The IRS has issued guidance to taxpayers regarding how to answer questions concerning foreign financial accounts contained in 2010 federal income tax and information returns (See, for example, Schedule B of Form 1040, the "Other Information" section of Form 1041, Schedule B of Form 1065, and Schedule N of Form 1120) (Notice 2011-31, March 30, 2011). In response to the final FBAR regulations, the IRS - on March 26, 2011 - published a revised FBAR form with accompanying instructions. The guidance provides that for returns filed on or after March 28, 2011, the final FBAR regulations will be effective and should be referenced along with the revised FBAR form and instructions when answering foreign financial account-related questions on 2010 tax and information returns. The guidance also provides that for returns filed before March 28, 2011, either the prior FBAR regulations (last amended 1987) along with other then existing FBAR guidance or the final FBAR regulations and revised FBAR instructions may be referenced when answering the foreign financial account questions on 2010 returns.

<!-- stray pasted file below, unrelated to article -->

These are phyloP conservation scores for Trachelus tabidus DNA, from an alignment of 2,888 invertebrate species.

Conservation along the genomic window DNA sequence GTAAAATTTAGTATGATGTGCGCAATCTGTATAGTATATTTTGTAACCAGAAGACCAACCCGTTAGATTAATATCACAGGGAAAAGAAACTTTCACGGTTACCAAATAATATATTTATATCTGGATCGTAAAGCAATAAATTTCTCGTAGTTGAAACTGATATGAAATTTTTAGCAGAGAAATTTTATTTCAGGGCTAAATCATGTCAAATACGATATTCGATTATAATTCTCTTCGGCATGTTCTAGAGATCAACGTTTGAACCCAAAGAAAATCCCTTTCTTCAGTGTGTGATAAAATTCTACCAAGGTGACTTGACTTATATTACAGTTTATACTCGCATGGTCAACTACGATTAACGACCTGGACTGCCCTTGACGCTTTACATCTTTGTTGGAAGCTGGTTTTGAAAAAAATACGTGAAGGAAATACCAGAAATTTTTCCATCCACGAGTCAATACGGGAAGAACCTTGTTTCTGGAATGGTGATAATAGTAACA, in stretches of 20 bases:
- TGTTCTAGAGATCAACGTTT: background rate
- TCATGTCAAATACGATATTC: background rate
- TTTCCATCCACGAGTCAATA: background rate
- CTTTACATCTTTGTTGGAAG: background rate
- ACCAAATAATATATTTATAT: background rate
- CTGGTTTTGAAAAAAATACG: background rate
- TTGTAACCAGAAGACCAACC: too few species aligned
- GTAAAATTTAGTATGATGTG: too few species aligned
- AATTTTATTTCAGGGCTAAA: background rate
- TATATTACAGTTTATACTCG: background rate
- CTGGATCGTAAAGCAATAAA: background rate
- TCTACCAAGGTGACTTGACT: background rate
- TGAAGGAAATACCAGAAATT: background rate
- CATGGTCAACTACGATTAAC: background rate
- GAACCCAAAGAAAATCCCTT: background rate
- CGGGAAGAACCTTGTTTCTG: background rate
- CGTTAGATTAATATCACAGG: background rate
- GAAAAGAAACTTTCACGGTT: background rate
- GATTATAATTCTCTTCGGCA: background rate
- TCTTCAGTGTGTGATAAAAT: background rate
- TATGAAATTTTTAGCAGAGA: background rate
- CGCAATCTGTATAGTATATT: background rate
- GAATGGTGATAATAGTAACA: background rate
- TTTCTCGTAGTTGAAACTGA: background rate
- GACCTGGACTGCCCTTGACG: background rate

Questions about the subject matter of this communication should be addressed to Thomas J. Phillips at (414) 277-5831 / email@example.com or your Quarles & Brady attorney.